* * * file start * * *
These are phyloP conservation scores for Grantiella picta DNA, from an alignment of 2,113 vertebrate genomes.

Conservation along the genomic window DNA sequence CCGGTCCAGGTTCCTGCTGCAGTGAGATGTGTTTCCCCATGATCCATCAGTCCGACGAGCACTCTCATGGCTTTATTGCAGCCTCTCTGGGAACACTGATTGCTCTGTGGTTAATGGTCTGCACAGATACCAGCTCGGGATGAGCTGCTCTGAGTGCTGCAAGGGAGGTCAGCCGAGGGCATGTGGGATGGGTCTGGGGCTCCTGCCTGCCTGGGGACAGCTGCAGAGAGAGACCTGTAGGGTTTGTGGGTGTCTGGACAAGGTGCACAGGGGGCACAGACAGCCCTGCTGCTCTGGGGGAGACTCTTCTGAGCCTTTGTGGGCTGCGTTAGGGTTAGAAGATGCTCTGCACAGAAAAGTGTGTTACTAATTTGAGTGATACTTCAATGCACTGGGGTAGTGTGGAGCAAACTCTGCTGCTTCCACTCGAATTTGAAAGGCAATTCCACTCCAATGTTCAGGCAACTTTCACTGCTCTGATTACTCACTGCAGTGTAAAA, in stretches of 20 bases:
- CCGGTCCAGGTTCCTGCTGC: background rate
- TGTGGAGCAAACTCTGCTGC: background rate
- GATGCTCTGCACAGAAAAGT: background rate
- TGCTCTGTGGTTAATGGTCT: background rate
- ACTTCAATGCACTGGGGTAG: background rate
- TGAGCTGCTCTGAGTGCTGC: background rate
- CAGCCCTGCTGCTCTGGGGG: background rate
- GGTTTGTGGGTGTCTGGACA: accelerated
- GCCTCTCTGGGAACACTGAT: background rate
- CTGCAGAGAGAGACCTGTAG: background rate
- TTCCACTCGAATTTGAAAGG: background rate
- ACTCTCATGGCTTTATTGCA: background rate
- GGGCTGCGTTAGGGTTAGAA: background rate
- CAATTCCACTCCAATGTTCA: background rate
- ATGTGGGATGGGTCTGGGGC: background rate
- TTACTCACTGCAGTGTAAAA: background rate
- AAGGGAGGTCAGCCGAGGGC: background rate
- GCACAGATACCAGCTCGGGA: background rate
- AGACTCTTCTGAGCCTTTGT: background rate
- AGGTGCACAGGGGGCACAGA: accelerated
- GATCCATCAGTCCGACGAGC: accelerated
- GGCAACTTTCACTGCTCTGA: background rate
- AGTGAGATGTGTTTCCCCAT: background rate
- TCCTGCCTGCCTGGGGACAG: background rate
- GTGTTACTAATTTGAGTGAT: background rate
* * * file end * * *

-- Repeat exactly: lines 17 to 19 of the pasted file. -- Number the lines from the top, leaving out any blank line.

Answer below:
- ATGTGGGATGGGTCTGGGGC: background rate
- TTACTCACTGCAGTGTAAAA: background rate
- AAGGGAGGTCAGCCGAGGGC: background rate